Accessories brand Kipling – founded in Antwerp in 1987 and acquired by VF Corporation in 2004 – has updated its look and sharpened its vision, a project that began in 2017. A new retail concept is being rolled out to match the new, inclusive product offering – a move that officially launched last week in London’s Regent Street. We sat down with Vera Breuer, Global President; and Olivier Gay, Vice President & General Manager EMEA to get the lowdown on the new-era Kipling.

 

Please tell us about Kipling’s revamp, of which the new retail model is the last step. What prompted you to take a fresh look at the brand?

Vera Breuer: Kipling had seen healthy growth in the past thirty years – with a particular boost across Europe, Asia and the US following the VF Corporation acquisition in 2004 – but we felt the time was ripe to modernize our creative vision, making it more inclusive while reinforcing our values that are rooted in quality, durability and a sense of discovery. We’re seeing a generational consumer shift and this is something every brand has to adapt to, as millennials and Gen Zers shop and engage with brands in a completely different way. We’ve taken this into account across every part of the business, from product design to visual identity with a new logo and “live light” slogan. Travel and experience are important for these consumers, so we’re focusing increasingly on making our product more innovative and travel-friendly, and we’ve also soft-launched a travel bag rental service.

 

Kipling's new bags have been given an inclusive, unisex makeover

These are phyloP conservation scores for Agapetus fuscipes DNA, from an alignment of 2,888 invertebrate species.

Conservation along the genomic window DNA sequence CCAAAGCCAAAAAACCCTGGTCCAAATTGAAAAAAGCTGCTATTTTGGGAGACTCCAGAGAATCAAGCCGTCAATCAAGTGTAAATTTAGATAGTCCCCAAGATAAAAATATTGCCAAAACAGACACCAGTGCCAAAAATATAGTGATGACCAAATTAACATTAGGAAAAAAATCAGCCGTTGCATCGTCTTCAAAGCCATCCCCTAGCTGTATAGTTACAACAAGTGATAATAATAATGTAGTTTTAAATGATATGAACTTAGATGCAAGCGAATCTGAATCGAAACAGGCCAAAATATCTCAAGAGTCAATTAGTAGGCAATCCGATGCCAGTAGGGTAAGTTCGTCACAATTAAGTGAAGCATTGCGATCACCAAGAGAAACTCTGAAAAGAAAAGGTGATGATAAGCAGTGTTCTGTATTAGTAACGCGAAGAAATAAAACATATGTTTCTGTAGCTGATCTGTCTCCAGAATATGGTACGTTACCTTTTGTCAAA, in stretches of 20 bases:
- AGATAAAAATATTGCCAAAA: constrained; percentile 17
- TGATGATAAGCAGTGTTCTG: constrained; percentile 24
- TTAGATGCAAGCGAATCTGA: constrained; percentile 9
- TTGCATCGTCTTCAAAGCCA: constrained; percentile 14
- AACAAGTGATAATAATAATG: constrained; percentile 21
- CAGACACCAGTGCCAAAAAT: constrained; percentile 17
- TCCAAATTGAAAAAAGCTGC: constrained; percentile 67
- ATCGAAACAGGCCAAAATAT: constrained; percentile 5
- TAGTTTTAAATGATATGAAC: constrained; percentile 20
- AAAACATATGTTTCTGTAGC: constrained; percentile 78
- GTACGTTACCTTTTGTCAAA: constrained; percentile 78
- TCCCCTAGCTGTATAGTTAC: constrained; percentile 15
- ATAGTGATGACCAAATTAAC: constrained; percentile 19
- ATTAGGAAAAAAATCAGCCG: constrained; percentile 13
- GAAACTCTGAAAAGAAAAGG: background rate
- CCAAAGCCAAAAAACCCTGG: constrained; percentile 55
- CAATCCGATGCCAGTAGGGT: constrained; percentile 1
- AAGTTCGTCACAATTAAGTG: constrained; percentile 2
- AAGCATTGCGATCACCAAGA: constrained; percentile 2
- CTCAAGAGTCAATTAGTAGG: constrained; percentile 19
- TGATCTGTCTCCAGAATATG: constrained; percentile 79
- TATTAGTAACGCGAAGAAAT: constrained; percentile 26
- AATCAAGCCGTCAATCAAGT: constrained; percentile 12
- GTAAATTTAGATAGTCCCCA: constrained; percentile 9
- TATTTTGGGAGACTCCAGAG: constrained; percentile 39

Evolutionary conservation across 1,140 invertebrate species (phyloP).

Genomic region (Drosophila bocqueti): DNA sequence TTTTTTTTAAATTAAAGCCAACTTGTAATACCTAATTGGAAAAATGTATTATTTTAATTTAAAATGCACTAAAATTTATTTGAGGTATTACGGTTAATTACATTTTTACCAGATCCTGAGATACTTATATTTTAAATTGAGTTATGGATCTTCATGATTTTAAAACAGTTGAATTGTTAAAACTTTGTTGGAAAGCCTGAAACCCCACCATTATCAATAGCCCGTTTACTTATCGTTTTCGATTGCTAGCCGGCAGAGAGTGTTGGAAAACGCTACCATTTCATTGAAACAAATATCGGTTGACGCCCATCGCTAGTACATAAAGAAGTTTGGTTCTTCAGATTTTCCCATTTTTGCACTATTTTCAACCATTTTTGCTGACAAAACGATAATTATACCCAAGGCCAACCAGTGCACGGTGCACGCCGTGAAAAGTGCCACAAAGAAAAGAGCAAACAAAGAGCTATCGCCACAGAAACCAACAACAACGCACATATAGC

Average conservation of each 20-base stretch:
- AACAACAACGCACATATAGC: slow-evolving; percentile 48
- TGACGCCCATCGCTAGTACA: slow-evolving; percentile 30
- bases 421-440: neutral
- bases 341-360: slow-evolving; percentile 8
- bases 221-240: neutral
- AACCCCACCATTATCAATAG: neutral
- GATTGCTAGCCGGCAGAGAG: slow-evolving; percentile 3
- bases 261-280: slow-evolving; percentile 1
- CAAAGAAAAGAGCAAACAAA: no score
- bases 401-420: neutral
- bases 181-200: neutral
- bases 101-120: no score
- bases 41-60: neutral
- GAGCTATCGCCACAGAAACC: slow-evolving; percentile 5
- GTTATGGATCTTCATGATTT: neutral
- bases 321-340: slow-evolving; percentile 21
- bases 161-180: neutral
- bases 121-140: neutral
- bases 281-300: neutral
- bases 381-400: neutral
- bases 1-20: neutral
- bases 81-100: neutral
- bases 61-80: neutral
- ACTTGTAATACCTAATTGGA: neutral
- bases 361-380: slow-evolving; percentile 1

Photo: Kipling
Kipling's new bags have been given an inclusive, unisex makeover

How would you describe the new Kipling look, and who’s the designer behind it?

Vera Breuer: Our new designer Denille Wolfe stepped in about 18 months ago, and the FW19 collection shows the effort she’s put in. It also highlights her talent and long experience in the travel-goods sector. Overall, our new approach is quite unisex, but in the Kipling way – quality and durability are our strengths, mixed with a bit of color and a lighthearted sense of fun. The Boost-it line of unisex backpacks is new for FW19 and it’s quite a trend-led range with an urban aesthetic. Wolfe and her team are working hard to come up with new innovations to make our products more durable, practical and multifunctional – a recent example being a backpack crafted from reflective material that looks non-reflective in daylight but “lit up” if hit by light at night.

Our travel range is expanding and we’ll focus more on this, offering all sorts of travel bags including luggage and accessories to make city-hopping easier and more enjoyable. You’ll find a cross-body bag that converts into a backpack, should you wish to allow space for some shopping. Larger bags often have a laptop compartment, phone pocket, pen slot and key fisher as well as multi-way strap functionality.


Kipling’s signature monkey mascot has been updated, too…